Everybody knows I’m a booster of book groups (I run three myself).  I believe book groups can be a lot of fun, introducing you to interesting people and to books you might not have read otherwise.  Of course, not all book groups are created equal, and some don’t live up to the high standards of the best ones, but for the purposes of this discussion, we’re going to assume that you’re involved with a good book group.  

Even the best book groups, though, can sometimes choose a lemon of a book. The best processes for choosing books, which include reading reviews and looking at “best of the year” lists and award winners (and books shortlisted for awards), can sometimes lead you to a book that you can’t stand, and sometimes you don’t know you can’t stand it until you start reading.

What do you do then?

My first suggestion is to push a little longer.  There are books that start off badly but pick up later on, and books that don’t make any sense (or don’t seem to make any sense) at the beginning but develop into something meaningful.  While I’m not a person who believes you have to finish every book you start, generally if you’re in a book group, you’re making an implied promise that you’ll try to read the book the group selects.  

But let’s say you’ve given it a good try and you still can’t stand it.  The writing’s terrible, or the characters or plot are offensive or annoying and you find yourself skimming or repeatedly checking the last page to see how close you are to finishing it. At that point, it may be worth your while to talk to other members of the group about the book, off line, so to speak.  You may not be the only one who feels that way about the book.  If it’s early enough, maybe you can talk to the leader of the group and the group can choose a different book for the month.  I’ve done that in two of my book groups (one time I, as the leader, read and hated the book, and offered an alternative to the group, which they agreed to), and it’s not the end of the world.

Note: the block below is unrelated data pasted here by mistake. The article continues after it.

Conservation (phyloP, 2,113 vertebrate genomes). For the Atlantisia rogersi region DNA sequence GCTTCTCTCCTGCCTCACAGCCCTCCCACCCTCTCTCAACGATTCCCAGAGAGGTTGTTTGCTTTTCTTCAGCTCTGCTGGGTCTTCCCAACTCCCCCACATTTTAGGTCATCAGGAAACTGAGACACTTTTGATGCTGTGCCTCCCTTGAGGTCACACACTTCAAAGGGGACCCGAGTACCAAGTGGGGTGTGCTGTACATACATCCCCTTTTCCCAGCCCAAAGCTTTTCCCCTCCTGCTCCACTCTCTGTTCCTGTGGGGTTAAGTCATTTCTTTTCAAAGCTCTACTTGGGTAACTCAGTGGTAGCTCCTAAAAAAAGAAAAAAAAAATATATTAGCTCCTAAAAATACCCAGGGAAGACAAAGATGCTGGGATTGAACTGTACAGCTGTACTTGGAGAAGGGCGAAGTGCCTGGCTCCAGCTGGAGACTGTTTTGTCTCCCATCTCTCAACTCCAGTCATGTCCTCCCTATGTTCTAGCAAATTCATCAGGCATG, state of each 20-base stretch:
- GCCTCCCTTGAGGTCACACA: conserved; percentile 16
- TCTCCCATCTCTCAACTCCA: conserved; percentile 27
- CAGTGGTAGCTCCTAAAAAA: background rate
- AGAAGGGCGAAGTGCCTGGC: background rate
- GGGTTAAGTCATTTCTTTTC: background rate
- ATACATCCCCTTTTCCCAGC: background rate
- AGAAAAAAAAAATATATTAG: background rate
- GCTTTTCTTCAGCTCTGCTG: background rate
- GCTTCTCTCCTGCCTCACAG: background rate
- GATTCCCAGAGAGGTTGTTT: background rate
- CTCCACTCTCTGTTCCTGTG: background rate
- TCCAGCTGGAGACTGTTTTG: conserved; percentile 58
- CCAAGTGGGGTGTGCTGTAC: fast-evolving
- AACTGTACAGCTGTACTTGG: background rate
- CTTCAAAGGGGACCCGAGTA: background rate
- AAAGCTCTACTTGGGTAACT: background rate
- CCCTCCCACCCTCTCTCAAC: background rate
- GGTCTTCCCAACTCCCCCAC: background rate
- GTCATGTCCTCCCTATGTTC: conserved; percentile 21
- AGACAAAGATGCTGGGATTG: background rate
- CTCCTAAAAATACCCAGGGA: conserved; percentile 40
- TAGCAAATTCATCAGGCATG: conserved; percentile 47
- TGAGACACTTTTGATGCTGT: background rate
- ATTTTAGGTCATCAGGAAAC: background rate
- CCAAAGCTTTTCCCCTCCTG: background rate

If that’s not a possibility, you have two choices: don’t read the book or hate-read it.  In either event, come to the group meeting.  If you haven’t read the book, your ability to discuss it will, of course, be limited, but maybe you’ll see different things in the book when you hear other people talking about it.  You might be inspired to give it another try.  There’s a definite possibility that you’ll hear spoilers in the discussion, but if you’ve absolutely given up on the book, that shouldn’t be a problem.  Alternately, if you hate-read it (reading it to find things you loathe), you can contribute to the discussion, if only as a counter to the people who loved the book or liked it.  Of course you’ll be polite and considerate while you’re explaining why the book was loathsome, but it can be really cathartic to talk about why you hated a particular book, and you may find that other people in the group share your feelings.  Disagreements among book club members (if conducted politely and with consideration, naturally) can be what brings the group to life.  Sometimes those meetings are more fun than the ones where everybody loved the same things in the book, or just all loved the book. 

If this happens once in a while in your group, all you can do is grin and bear it and try some of these techniques to deal with it.  If, however, you notice that you’re having to read a lot of books that annoy you, you might need to talk to the other people in your group about the way you’re choosing the books for the group, or consider whether maybe this is the kind of group you want to be in. There are lots of groups out there that might be a better fit for you, and you deserve to have a great book group experience.

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